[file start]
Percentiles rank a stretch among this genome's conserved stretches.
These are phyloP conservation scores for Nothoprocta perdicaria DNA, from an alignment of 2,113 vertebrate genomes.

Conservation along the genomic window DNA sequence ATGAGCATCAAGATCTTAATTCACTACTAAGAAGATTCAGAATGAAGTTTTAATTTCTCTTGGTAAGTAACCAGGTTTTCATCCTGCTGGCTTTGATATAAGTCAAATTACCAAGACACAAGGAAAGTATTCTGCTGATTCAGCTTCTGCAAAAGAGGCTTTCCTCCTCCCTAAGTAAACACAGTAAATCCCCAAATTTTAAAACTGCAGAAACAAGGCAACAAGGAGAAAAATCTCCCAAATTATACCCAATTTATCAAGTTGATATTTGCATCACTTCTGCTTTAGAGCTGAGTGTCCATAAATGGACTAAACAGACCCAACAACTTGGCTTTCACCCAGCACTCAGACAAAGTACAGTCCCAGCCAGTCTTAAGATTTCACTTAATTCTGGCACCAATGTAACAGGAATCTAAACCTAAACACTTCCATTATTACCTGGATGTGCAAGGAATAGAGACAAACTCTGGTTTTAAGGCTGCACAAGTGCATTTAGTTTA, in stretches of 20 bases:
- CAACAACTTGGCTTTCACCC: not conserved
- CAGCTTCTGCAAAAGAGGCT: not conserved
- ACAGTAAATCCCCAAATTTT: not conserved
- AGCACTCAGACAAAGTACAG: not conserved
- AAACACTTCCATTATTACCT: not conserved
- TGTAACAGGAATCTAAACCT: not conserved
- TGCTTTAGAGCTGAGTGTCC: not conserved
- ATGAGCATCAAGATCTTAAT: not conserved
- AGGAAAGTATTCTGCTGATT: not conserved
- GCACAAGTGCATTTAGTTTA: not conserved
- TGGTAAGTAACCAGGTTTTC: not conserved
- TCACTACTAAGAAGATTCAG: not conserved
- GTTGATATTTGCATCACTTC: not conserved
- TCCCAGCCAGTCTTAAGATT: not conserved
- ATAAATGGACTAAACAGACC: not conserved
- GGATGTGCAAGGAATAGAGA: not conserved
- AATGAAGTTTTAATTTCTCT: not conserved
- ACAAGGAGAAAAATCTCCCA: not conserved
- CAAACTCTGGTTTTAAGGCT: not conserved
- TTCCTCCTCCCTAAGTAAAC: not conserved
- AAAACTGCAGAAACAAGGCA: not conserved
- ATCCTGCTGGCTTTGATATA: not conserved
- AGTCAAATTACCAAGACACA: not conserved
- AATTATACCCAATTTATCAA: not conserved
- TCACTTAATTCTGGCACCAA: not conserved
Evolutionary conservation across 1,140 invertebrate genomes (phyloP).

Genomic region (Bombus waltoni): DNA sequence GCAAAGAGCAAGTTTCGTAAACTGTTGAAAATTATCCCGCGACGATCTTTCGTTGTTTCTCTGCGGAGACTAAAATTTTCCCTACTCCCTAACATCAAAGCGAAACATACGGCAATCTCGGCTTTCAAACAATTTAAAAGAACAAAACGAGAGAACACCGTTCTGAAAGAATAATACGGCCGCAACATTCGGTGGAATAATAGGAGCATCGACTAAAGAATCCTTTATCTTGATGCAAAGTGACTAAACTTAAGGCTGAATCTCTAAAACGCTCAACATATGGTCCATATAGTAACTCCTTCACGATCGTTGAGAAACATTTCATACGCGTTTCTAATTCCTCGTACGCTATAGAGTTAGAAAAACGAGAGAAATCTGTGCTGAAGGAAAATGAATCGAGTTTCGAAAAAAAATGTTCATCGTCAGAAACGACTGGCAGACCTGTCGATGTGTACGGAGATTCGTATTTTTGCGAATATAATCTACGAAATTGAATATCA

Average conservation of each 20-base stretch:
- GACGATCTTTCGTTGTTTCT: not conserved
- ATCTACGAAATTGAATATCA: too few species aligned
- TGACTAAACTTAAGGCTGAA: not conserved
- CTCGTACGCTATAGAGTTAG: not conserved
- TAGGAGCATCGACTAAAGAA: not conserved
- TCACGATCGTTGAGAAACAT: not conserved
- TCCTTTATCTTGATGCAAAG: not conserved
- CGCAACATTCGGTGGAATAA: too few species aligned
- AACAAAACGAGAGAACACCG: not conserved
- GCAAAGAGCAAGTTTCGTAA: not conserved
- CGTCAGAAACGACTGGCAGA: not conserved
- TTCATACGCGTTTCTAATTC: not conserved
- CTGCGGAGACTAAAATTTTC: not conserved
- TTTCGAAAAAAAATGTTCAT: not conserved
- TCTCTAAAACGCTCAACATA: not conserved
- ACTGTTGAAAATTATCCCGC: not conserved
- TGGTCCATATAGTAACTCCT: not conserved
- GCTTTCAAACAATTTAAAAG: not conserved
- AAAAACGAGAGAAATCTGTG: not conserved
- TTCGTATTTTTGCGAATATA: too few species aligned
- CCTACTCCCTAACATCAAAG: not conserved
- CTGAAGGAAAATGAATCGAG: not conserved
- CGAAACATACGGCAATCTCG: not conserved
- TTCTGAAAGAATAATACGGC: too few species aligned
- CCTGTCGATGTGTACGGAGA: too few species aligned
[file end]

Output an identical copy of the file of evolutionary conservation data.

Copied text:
Percentiles rank a stretch among this genome's conserved stretches.
These are phyloP conservation scores for Nothoprocta perdicaria DNA, from an alignment of 2,113 vertebrate genomes.

Conservation along the genomic window DNA sequence ATGAGCATCAAGATCTTAATTCACTACTAAGAAGATTCAGAATGAAGTTTTAATTTCTCTTGGTAAGTAACCAGGTTTTCATCCTGCTGGCTTTGATATAAGTCAAATTACCAAGACACAAGGAAAGTATTCTGCTGATTCAGCTTCTGCAAAAGAGGCTTTCCTCCTCCCTAAGTAAACACAGTAAATCCCCAAATTTTAAAACTGCAGAAACAAGGCAACAAGGAGAAAAATCTCCCAAATTATACCCAATTTATCAAGTTGATATTTGCATCACTTCTGCTTTAGAGCTGAGTGTCCATAAATGGACTAAACAGACCCAACAACTTGGCTTTCACCCAGCACTCAGACAAAGTACAGTCCCAGCCAGTCTTAAGATTTCACTTAATTCTGGCACCAATGTAACAGGAATCTAAACCTAAACACTTCCATTATTACCTGGATGTGCAAGGAATAGAGACAAACTCTGGTTTTAAGGCTGCACAAGTGCATTTAGTTTA, in stretches of 20 bases:
- CAACAACTTGGCTTTCACCC: not conserved
- CAGCTTCTGCAAAAGAGGCT: not conserved
- ACAGTAAATCCCCAAATTTT: not conserved
- AGCACTCAGACAAAGTACAG: not conserved
- AAACACTTCCATTATTACCT: not conserved
- TGTAACAGGAATCTAAACCT: not conserved
- TGCTTTAGAGCTGAGTGTCC: not conserved
- ATGAGCATCAAGATCTTAAT: not conserved
- AGGAAAGTATTCTGCTGATT: not conserved
- GCACAAGTGCATTTAGTTTA: not conserved
- TGGTAAGTAACCAGGTTTTC: not conserved
- TCACTACTAAGAAGATTCAG: not conserved
- GTTGATATTTGCATCACTTC: not conserved
- TCCCAGCCAGTCTTAAGATT: not conserved
- ATAAATGGACTAAACAGACC: not conserved
- GGATGTGCAAGGAATAGAGA: not conserved
- AATGAAGTTTTAATTTCTCT: not conserved
- ACAAGGAGAAAAATCTCCCA: not conserved
- CAAACTCTGGTTTTAAGGCT: not conserved
- TTCCTCCTCCCTAAGTAAAC: not conserved
- AAAACTGCAGAAACAAGGCA: not conserved
- ATCCTGCTGGCTTTGATATA: not conserved
- AGTCAAATTACCAAGACACA: not conserved
- AATTATACCCAATTTATCAA: not conserved
- TCACTTAATTCTGGCACCAA: not conserved
Evolutionary conservation across 1,140 invertebrate genomes (phyloP).

Genomic region (Bombus waltoni): DNA sequence GCAAAGAGCAAGTTTCGTAAACTGTTGAAAATTATCCCGCGACGATCTTTCGTTGTTTCTCTGCGGAGACTAAAATTTTCCCTACTCCCTAACATCAAAGCGAAACATACGGCAATCTCGGCTTTCAAACAATTTAAAAGAACAAAACGAGAGAACACCGTTCTGAAAGAATAATACGGCCGCAACATTCGGTGGAATAATAGGAGCATCGACTAAAGAATCCTTTATCTTGATGCAAAGTGACTAAACTTAAGGCTGAATCTCTAAAACGCTCAACATATGGTCCATATAGTAACTCCTTCACGATCGTTGAGAAACATTTCATACGCGTTTCTAATTCCTCGTACGCTATAGAGTTAGAAAAACGAGAGAAATCTGTGCTGAAGGAAAATGAATCGAGTTTCGAAAAAAAATGTTCATCGTCAGAAACGACTGGCAGACCTGTCGATGTGTACGGAGATTCGTATTTTTGCGAATATAATCTACGAAATTGAATATCA

Average conservation of each 20-base stretch:
- GACGATCTTTCGTTGTTTCT: not conserved
- ATCTACGAAATTGAATATCA: too few species aligned
- TGACTAAACTTAAGGCTGAA: not conserved
- CTCGTACGCTATAGAGTTAG: not conserved
- TAGGAGCATCGACTAAAGAA: not conserved
- TCACGATCGTTGAGAAACAT: not conserved
- TCCTTTATCTTGATGCAAAG: not conserved
- CGCAACATTCGGTGGAATAA: too few species aligned
- AACAAAACGAGAGAACACCG: not conserved
- GCAAAGAGCAAGTTTCGTAA: not conserved
- CGTCAGAAACGACTGGCAGA: not conserved
- TTCATACGCGTTTCTAATTC: not conserved
- CTGCGGAGACTAAAATTTTC: not conserved
- TTTCGAAAAAAAATGTTCAT: not conserved
- TCTCTAAAACGCTCAACATA: not conserved
- ACTGTTGAAAATTATCCCGC: not conserved
- TGGTCCATATAGTAACTCCT: not conserved
- GCTTTCAAACAATTTAAAAG: not conserved
- AAAAACGAGAGAAATCTGTG: not conserved
- TTCGTATTTTTGCGAATATA: too few species aligned
- CCTACTCCCTAACATCAAAG: not conserved
- CTGAAGGAAAATGAATCGAG: not conserved
- CGAAACATACGGCAATCTCG: not conserved
- TTCTGAAAGAATAATACGGC: too few species aligned
- CCTGTCGATGTGTACGGAGA: too few species aligned